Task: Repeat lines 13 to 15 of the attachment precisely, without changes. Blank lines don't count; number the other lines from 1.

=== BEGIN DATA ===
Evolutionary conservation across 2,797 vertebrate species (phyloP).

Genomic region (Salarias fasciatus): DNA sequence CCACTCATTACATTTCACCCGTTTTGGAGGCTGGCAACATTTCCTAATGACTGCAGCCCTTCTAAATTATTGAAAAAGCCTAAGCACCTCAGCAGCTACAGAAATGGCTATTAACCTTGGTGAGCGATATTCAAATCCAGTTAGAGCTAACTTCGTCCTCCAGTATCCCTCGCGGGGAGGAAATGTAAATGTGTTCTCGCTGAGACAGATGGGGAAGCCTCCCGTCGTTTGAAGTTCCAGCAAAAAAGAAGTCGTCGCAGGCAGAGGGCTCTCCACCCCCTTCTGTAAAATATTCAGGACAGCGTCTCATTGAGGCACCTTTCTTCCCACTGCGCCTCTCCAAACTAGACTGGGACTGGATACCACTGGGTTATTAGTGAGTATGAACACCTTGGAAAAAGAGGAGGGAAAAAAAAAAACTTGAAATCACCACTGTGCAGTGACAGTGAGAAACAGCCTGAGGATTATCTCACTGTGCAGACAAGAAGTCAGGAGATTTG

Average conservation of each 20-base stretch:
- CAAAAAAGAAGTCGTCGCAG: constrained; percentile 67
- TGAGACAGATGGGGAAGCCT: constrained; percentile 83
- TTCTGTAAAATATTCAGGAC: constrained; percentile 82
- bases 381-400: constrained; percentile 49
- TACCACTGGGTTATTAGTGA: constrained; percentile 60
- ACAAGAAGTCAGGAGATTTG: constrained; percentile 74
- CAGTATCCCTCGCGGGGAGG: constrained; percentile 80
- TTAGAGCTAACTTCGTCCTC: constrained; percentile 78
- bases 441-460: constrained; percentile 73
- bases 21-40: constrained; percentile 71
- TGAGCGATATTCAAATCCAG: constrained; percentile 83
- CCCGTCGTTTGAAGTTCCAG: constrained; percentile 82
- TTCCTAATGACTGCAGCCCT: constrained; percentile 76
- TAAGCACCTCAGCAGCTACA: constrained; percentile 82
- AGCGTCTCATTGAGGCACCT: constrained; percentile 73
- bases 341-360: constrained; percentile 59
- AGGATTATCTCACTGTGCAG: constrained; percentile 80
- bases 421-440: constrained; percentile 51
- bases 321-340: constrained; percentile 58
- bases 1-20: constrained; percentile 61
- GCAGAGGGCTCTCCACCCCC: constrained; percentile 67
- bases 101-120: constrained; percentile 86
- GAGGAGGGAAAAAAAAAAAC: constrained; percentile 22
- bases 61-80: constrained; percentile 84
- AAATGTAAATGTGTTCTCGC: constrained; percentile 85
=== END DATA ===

- bases 21-40: constrained; percentile 71
- TGAGCGATATTCAAATCCAG: constrained; percentile 83
- CCCGTCGTTTGAAGTTCCAG: constrained; percentile 82